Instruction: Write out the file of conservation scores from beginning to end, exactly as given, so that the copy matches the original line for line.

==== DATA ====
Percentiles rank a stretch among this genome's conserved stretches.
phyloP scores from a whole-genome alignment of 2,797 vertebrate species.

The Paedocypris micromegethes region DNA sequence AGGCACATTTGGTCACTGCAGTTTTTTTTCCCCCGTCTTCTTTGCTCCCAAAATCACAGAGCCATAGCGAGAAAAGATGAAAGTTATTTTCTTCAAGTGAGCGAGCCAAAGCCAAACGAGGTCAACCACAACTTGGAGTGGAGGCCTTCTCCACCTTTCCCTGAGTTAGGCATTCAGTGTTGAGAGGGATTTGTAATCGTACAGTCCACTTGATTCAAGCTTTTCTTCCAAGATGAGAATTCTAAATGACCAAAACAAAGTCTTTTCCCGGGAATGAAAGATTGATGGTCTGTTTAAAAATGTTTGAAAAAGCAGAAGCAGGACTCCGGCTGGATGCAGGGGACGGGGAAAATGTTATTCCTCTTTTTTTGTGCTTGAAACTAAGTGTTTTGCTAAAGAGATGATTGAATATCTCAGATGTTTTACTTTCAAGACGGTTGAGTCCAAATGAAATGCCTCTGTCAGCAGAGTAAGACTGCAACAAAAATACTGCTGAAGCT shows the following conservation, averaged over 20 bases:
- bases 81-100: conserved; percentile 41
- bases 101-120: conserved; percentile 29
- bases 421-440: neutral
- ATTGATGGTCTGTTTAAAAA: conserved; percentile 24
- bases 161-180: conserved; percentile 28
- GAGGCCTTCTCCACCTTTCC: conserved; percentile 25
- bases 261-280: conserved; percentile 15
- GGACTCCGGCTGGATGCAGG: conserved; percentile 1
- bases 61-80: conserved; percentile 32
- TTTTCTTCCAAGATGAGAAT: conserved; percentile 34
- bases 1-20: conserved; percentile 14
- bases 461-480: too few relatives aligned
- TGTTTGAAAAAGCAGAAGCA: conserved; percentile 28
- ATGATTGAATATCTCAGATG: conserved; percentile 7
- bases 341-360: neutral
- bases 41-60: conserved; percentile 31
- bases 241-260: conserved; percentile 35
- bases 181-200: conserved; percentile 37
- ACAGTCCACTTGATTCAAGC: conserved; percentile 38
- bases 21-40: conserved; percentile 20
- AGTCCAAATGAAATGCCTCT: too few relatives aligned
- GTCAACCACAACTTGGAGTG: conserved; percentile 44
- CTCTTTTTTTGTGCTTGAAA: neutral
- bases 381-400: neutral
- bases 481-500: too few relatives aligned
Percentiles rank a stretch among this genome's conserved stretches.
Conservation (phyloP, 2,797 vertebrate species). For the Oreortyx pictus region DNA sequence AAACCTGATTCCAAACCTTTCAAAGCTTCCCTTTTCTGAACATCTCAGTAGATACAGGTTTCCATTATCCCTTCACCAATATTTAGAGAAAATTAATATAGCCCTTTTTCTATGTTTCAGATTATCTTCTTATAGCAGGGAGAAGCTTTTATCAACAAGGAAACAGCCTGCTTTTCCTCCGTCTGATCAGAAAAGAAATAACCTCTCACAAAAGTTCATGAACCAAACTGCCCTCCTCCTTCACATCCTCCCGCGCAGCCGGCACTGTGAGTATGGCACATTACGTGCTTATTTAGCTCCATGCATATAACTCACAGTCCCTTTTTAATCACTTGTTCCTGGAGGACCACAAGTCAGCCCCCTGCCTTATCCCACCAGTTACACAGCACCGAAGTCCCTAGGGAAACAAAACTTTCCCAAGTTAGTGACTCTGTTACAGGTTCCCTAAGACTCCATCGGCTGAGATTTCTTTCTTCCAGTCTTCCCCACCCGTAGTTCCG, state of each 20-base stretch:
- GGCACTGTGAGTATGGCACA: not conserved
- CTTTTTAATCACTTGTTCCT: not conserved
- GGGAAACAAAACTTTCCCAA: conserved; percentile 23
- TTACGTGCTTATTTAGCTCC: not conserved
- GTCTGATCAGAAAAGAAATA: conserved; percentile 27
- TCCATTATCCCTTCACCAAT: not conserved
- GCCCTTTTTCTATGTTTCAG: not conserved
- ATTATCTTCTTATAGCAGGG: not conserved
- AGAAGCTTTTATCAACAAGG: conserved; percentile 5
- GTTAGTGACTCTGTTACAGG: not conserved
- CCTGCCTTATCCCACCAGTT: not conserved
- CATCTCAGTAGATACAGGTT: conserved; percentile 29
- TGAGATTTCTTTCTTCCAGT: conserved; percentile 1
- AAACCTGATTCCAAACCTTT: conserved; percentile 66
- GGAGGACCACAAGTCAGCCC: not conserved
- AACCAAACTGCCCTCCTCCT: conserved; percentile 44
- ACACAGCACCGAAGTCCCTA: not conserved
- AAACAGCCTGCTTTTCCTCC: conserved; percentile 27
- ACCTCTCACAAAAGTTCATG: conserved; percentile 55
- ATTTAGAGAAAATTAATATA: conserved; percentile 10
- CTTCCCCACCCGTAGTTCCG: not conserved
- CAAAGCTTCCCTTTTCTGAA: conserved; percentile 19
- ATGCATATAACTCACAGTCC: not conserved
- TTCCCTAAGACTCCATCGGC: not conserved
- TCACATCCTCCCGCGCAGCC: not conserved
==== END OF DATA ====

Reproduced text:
Percentiles rank a stretch among this genome's conserved stretches.
phyloP scores from a whole-genome alignment of 2,797 vertebrate species.

The Paedocypris micromegethes region DNA sequence AGGCACATTTGGTCACTGCAGTTTTTTTTCCCCCGTCTTCTTTGCTCCCAAAATCACAGAGCCATAGCGAGAAAAGATGAAAGTTATTTTCTTCAAGTGAGCGAGCCAAAGCCAAACGAGGTCAACCACAACTTGGAGTGGAGGCCTTCTCCACCTTTCCCTGAGTTAGGCATTCAGTGTTGAGAGGGATTTGTAATCGTACAGTCCACTTGATTCAAGCTTTTCTTCCAAGATGAGAATTCTAAATGACCAAAACAAAGTCTTTTCCCGGGAATGAAAGATTGATGGTCTGTTTAAAAATGTTTGAAAAAGCAGAAGCAGGACTCCGGCTGGATGCAGGGGACGGGGAAAATGTTATTCCTCTTTTTTTGTGCTTGAAACTAAGTGTTTTGCTAAAGAGATGATTGAATATCTCAGATGTTTTACTTTCAAGACGGTTGAGTCCAAATGAAATGCCTCTGTCAGCAGAGTAAGACTGCAACAAAAATACTGCTGAAGCT shows the following conservation, averaged over 20 bases:
- bases 81-100: conserved; percentile 41
- bases 101-120: conserved; percentile 29
- bases 421-440: neutral
- ATTGATGGTCTGTTTAAAAA: conserved; percentile 24
- bases 161-180: conserved; percentile 28
- GAGGCCTTCTCCACCTTTCC: conserved; percentile 25
- bases 261-280: conserved; percentile 15
- GGACTCCGGCTGGATGCAGG: conserved; percentile 1
- bases 61-80: conserved; percentile 32
- TTTTCTTCCAAGATGAGAAT: conserved; percentile 34
- bases 1-20: conserved; percentile 14
- bases 461-480: too few relatives aligned
- TGTTTGAAAAAGCAGAAGCA: conserved; percentile 28
- ATGATTGAATATCTCAGATG: conserved; percentile 7
- bases 341-360: neutral
- bases 41-60: conserved; percentile 31
- bases 241-260: conserved; percentile 35
- bases 181-200: conserved; percentile 37
- ACAGTCCACTTGATTCAAGC: conserved; percentile 38
- bases 21-40: conserved; percentile 20
- AGTCCAAATGAAATGCCTCT: too few relatives aligned
- GTCAACCACAACTTGGAGTG: conserved; percentile 44
- CTCTTTTTTTGTGCTTGAAA: neutral
- bases 381-400: neutral
- bases 481-500: too few relatives aligned
Percentiles rank a stretch among this genome's conserved stretches.
Conservation (phyloP, 2,797 vertebrate species). For the Oreortyx pictus region DNA sequence AAACCTGATTCCAAACCTTTCAAAGCTTCCCTTTTCTGAACATCTCAGTAGATACAGGTTTCCATTATCCCTTCACCAATATTTAGAGAAAATTAATATAGCCCTTTTTCTATGTTTCAGATTATCTTCTTATAGCAGGGAGAAGCTTTTATCAACAAGGAAACAGCCTGCTTTTCCTCCGTCTGATCAGAAAAGAAATAACCTCTCACAAAAGTTCATGAACCAAACTGCCCTCCTCCTTCACATCCTCCCGCGCAGCCGGCACTGTGAGTATGGCACATTACGTGCTTATTTAGCTCCATGCATATAACTCACAGTCCCTTTTTAATCACTTGTTCCTGGAGGACCACAAGTCAGCCCCCTGCCTTATCCCACCAGTTACACAGCACCGAAGTCCCTAGGGAAACAAAACTTTCCCAAGTTAGTGACTCTGTTACAGGTTCCCTAAGACTCCATCGGCTGAGATTTCTTTCTTCCAGTCTTCCCCACCCGTAGTTCCG, state of each 20-base stretch:
- GGCACTGTGAGTATGGCACA: not conserved
- CTTTTTAATCACTTGTTCCT: not conserved
- GGGAAACAAAACTTTCCCAA: conserved; percentile 23
- TTACGTGCTTATTTAGCTCC: not conserved
- GTCTGATCAGAAAAGAAATA: conserved; percentile 27
- TCCATTATCCCTTCACCAAT: not conserved
- GCCCTTTTTCTATGTTTCAG: not conserved
- ATTATCTTCTTATAGCAGGG: not conserved
- AGAAGCTTTTATCAACAAGG: conserved; percentile 5
- GTTAGTGACTCTGTTACAGG: not conserved
- CCTGCCTTATCCCACCAGTT: not conserved
- CATCTCAGTAGATACAGGTT: conserved; percentile 29
- TGAGATTTCTTTCTTCCAGT: conserved; percentile 1
- AAACCTGATTCCAAACCTTT: conserved; percentile 66
- GGAGGACCACAAGTCAGCCC: not conserved
- AACCAAACTGCCCTCCTCCT: conserved; percentile 44
- ACACAGCACCGAAGTCCCTA: not conserved
- AAACAGCCTGCTTTTCCTCC: conserved; percentile 27
- ACCTCTCACAAAAGTTCATG: conserved; percentile 55
- ATTTAGAGAAAATTAATATA: conserved; percentile 10
- CTTCCCCACCCGTAGTTCCG: not conserved
- CAAAGCTTCCCTTTTCTGAA: conserved; percentile 19
- ATGCATATAACTCACAGTCC: not conserved
- TTCCCTAAGACTCCATCGGC: not conserved
- TCACATCCTCCCGCGCAGCC: not conserved